“[In 1171] Vitale Michiel [Doge of Venice]… took his fleet to Chios… Plague broke out in the overcrowded ships and spread with terrible speed. By early spring thousands were dead.
(Footnote: Among them, so the story goes, perished all the surviving male members of the Giustiniani family – except one, a young monk in the monastery of S. Nicolò di Lido. Rather than allow so distinguished a line to die out, the Pope granted him temporary release from his vows. He left the monastery, married the Doge’s daughter and did what was expected of him; then, his posterity assured, he returned to the monastery. His wife waited for the children to grow up; later she too took the veil.)”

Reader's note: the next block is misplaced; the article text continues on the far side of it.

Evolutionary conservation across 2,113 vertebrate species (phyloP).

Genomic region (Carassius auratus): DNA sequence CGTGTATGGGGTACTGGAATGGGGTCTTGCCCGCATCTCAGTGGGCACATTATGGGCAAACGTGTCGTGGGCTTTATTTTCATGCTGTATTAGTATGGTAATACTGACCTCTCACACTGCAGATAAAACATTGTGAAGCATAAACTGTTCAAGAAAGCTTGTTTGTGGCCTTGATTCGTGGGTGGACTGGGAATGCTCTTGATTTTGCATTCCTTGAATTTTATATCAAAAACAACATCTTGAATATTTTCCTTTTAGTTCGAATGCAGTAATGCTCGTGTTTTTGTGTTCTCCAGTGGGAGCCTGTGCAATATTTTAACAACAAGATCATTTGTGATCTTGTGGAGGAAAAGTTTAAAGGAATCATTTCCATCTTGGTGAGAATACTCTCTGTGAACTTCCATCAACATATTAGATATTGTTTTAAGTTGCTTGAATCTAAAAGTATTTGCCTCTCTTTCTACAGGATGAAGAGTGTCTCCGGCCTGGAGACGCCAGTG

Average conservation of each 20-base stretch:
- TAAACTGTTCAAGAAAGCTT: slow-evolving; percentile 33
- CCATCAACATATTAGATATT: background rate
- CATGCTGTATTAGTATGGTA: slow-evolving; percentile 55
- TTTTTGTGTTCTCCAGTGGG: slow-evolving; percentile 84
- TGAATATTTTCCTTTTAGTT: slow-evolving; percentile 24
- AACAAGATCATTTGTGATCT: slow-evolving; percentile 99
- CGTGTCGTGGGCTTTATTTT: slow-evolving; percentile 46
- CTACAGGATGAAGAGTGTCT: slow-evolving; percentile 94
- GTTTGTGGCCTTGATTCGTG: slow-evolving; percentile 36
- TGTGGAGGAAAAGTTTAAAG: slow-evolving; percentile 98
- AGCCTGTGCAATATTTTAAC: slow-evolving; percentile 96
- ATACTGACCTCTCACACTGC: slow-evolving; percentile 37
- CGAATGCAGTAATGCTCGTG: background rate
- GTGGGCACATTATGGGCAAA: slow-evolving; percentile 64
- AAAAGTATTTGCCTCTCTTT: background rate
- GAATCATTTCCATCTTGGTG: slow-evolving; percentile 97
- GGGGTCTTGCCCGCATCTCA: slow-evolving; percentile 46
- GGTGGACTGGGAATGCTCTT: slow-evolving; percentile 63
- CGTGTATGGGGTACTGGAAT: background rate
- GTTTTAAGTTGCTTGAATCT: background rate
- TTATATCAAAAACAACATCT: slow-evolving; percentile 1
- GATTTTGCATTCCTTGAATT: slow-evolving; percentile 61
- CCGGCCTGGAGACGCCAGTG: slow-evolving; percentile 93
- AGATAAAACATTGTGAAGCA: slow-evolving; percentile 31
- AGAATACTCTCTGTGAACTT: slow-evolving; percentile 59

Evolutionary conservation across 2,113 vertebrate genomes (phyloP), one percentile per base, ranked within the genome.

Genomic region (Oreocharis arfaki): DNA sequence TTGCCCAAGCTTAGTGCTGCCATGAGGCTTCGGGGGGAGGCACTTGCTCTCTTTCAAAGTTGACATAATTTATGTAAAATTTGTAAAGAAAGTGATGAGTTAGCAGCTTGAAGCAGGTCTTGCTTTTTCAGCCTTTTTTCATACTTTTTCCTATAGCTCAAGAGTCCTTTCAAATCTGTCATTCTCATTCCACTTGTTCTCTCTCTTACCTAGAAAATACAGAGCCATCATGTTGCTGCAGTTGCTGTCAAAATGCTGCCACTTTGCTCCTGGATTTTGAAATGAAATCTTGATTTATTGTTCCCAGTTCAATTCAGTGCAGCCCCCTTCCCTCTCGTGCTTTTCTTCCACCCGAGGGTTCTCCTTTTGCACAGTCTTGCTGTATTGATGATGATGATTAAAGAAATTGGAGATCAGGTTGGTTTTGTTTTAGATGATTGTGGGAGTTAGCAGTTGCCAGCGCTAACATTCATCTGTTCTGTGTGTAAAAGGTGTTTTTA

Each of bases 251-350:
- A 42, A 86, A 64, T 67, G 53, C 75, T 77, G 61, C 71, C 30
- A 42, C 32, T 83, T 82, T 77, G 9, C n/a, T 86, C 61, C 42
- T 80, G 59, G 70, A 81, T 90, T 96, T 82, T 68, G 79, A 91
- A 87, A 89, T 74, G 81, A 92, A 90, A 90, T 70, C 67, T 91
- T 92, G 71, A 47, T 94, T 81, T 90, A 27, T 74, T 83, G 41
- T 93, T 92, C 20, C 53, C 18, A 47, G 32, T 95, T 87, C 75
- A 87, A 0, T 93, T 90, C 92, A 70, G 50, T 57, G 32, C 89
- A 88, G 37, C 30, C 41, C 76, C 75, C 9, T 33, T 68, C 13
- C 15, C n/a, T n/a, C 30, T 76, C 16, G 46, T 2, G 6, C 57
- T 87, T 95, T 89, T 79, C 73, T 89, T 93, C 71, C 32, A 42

(John Julius Norwich, A history of Venice, 1982)
(Abbey of St Wandrille, Normandy, from a letter of Patrick Leigh Fermor, 1948)